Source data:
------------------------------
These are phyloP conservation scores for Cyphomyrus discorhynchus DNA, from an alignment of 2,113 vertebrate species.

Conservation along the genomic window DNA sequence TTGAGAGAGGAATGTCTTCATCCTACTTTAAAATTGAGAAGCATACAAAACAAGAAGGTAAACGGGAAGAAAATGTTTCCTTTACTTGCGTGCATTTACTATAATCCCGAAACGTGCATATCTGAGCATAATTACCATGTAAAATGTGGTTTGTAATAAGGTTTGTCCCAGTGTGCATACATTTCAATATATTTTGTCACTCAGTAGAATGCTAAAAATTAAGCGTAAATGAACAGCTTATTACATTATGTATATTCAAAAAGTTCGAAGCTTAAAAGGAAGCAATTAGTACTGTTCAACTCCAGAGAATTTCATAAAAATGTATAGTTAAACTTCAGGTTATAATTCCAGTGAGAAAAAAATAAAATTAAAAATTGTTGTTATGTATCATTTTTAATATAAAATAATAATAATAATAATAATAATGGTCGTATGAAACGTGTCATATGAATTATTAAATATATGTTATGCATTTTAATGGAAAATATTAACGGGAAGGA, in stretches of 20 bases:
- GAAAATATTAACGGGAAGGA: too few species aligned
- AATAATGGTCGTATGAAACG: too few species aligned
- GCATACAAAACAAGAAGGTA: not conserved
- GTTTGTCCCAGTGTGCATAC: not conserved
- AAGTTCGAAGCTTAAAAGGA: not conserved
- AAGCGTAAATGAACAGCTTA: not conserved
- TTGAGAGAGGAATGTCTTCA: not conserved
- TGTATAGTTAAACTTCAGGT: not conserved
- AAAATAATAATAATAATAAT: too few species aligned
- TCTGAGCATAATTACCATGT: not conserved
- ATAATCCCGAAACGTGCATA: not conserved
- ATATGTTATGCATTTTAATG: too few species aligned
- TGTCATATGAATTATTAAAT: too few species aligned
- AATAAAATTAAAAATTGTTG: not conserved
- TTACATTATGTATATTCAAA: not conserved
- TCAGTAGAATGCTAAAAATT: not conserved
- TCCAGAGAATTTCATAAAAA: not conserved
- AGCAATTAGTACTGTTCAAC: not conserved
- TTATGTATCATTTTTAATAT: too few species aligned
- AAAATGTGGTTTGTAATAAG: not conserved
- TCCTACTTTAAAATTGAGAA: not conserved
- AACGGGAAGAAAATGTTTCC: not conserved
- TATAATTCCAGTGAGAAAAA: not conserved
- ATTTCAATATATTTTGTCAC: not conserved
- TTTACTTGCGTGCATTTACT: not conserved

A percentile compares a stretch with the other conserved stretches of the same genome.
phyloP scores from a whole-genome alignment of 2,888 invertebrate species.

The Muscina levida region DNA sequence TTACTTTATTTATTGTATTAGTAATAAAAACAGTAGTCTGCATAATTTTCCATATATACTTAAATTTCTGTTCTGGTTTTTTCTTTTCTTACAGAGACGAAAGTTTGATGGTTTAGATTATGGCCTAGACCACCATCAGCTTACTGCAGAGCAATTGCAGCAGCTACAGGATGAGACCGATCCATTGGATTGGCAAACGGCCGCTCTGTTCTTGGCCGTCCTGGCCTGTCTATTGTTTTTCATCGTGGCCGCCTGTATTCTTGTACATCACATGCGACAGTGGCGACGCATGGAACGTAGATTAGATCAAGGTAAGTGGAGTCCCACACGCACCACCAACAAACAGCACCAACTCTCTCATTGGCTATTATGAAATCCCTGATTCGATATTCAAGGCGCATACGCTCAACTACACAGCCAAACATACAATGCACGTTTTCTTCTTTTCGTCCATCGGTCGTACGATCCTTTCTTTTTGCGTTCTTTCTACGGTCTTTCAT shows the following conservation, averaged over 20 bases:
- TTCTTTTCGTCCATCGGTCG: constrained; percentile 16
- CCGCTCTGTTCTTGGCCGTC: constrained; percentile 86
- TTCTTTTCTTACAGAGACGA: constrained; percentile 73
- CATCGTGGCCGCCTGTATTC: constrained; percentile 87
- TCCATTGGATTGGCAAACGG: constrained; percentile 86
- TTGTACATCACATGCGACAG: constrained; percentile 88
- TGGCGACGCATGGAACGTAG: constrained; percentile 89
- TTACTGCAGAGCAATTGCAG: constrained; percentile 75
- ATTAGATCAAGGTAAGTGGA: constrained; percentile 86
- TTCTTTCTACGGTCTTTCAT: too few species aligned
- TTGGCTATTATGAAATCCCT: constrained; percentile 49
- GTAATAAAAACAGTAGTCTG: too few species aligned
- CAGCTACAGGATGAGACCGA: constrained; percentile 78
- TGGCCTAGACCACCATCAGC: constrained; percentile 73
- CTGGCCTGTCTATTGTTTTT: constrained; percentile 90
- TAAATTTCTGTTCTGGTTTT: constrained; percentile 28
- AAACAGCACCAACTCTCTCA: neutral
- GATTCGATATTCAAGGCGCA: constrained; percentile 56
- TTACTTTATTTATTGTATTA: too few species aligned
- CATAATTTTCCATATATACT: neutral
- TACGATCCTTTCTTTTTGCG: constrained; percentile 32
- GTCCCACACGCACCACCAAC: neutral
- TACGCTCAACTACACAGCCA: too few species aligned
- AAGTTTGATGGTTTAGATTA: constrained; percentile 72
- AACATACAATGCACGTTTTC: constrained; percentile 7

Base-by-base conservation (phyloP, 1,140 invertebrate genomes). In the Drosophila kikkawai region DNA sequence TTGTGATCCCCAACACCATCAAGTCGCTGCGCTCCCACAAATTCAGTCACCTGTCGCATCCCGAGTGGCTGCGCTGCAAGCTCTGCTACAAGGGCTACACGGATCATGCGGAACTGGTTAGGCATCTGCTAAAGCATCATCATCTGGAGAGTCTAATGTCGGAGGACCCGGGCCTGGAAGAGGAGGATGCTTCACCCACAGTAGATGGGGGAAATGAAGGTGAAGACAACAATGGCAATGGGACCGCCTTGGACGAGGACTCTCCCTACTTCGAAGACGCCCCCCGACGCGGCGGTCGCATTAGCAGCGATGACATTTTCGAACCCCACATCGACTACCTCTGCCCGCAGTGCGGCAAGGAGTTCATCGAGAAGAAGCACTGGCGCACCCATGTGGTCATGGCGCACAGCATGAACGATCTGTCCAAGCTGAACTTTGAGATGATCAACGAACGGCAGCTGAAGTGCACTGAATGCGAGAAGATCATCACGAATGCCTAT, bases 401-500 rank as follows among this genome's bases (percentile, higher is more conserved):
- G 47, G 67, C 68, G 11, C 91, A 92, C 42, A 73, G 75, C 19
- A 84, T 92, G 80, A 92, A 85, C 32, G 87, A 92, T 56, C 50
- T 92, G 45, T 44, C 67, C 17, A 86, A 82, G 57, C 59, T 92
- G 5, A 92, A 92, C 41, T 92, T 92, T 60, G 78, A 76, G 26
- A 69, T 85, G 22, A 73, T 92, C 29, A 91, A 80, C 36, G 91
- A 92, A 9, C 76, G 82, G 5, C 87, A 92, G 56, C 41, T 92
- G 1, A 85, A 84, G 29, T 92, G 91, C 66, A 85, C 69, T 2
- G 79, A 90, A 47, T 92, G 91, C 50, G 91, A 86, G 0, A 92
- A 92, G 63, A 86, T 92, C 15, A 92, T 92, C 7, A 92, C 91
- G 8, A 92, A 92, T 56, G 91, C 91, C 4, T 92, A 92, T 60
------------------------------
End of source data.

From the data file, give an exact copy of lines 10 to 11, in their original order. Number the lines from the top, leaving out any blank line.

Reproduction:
- TGTATAGTTAAACTTCAGGT: not conserved
- AAAATAATAATAATAATAAT: too few species aligned